Councilor Phillips offered an announcement, sharing with the chamber that Jim Devine, a well-known advocate for the homeless who is a regular feature of City Council meetings, is in the hospital recovering from being hit by a car. Phillips shared some information about Mr. Devine, including his rock-solid bona fides as a Portland native, his huge network of friends and family in the city, and his tireless activism for the benefit of homeless people. She asked the council to extend their well wishes to Jim and his family, to which Mayor Dion warmly agreed, asking Manager West to look into sending him a personal message.

Rat Concerns

After this, Councilor Rodriguez asked the City Manager how the Council could best respond to the situation with the Harborview rats. Manager West explained that humane traps are already being deployed by volunteers with staff assistance, and that non-poison methods of handling the rat population are being coordinated for deployment in the next several days. Rodriguez asked whether the rats being recognized as “mostly wild” or “mostly domestic” would have any impact on how the pest control contractor is responding to the infestation, to which West gave a “probably not.”

Councilor Sykes picked up the baton, asking whether – if the rats are indeed domestic rats released as the encampment was being cleared – the police would investigate this odd occurrence. She wondered aloud if “a large number of rats purchased from a pet store, perhaps,” had been the culprit. West doubted the police would become involved, but said she’d review with staff. Rodriguez’ and Sykes’ questions would be responded to more fully with a staff memo prepared for the next meeting.

New City Attorney

With the rat questions resolved, (for now,) Corporation Counsel Michael Goldman introduced Avery Dandreta as a prospective new Associate Corporation Counsel, with a salary of $114,266. Goldman stressed Ms. Dandreta’s experience, energy, and deep knowledge with property and transactional law. The councilors approved this appointment swiftly and unanimously.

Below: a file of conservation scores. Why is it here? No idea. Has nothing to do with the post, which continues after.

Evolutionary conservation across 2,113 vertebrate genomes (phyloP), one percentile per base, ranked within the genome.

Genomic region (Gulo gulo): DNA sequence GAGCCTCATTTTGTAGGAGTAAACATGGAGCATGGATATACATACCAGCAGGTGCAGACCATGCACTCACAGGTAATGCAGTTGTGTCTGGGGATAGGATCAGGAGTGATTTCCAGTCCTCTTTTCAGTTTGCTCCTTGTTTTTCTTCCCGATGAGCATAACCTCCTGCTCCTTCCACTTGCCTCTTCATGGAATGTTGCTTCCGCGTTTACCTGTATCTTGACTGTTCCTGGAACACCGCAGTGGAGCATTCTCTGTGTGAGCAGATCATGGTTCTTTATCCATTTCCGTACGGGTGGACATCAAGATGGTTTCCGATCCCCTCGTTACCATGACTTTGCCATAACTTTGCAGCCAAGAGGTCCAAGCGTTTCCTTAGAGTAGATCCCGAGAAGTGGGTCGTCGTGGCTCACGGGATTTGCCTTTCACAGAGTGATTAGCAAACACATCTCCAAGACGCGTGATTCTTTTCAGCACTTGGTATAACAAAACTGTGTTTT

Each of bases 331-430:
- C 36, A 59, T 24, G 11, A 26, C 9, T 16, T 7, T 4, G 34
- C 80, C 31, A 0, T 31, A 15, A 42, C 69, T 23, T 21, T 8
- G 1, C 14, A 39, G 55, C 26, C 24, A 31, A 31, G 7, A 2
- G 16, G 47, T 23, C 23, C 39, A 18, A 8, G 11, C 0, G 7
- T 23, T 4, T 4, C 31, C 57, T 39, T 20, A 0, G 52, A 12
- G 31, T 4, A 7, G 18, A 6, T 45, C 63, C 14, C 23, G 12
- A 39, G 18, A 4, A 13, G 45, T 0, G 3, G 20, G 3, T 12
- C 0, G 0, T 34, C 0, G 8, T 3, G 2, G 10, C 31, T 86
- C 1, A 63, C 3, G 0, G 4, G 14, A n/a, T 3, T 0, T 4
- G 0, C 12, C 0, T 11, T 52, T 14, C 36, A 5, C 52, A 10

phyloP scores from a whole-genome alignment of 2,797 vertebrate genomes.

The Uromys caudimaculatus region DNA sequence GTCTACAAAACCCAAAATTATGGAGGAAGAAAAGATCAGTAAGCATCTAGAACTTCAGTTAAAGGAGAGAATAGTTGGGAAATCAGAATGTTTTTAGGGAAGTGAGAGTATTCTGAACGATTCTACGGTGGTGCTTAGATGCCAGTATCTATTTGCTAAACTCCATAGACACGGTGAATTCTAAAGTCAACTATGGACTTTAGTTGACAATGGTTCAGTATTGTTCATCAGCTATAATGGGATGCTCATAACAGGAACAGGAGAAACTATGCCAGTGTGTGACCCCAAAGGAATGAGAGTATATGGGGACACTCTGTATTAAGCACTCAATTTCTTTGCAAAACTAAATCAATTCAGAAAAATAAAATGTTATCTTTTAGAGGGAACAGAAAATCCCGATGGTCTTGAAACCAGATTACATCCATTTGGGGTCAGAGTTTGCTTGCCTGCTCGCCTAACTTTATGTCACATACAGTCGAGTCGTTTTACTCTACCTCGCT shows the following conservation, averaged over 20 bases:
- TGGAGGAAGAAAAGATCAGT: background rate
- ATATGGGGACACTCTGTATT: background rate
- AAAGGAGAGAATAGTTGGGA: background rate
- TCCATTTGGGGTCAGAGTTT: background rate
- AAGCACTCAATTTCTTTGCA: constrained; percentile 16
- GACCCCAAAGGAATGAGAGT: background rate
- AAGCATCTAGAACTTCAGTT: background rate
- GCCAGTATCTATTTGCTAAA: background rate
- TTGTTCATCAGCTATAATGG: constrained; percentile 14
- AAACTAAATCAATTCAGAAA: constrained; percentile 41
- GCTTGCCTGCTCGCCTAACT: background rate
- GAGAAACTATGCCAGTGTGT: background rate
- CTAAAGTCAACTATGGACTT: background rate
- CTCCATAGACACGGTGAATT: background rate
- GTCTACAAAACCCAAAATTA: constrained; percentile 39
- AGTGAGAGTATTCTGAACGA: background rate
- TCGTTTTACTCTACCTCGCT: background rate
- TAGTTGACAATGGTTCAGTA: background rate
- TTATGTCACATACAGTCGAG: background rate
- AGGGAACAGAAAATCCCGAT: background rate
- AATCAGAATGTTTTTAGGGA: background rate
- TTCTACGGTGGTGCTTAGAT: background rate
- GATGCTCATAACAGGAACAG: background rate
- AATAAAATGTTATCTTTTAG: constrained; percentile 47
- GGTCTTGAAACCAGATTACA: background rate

An Awkward Proclamation

Mayor Dion then asked Councilor Pious Ali to read a proclamation recognizing Black History Month 2024. Councilor Ali said he wasn’t expecting to read that proclamation, to which Dion remarked “I wouldn’t imagine anyone else reading that this evening,” perhaps a reference to Ali’s African ethnicity. After briefly trying to deflect responsibility onto Councilor Phillips, a woman of color herself, (“Nice try,” parried Ms. Phillips,) Ali did finally read the announcement declaring February 2024 as Black History Month.


Two licenses were up for consideration that evening, first for Ocotillo, a Class I Food Service Establishment at 211 Danforth Street. Previously the Danforth, this new application was approved unanimously. Councilor Rodriguez only commented to prompt the owners of the business to correct the pronunciation of the name, Ocotillo – “oh-koh-tee-yo.”

The other application for the evening was also for a new Class I FSE, Mr. Tuna at 83 Middle Street. This license, which also includes outdoor dining on public property, passed unanimously.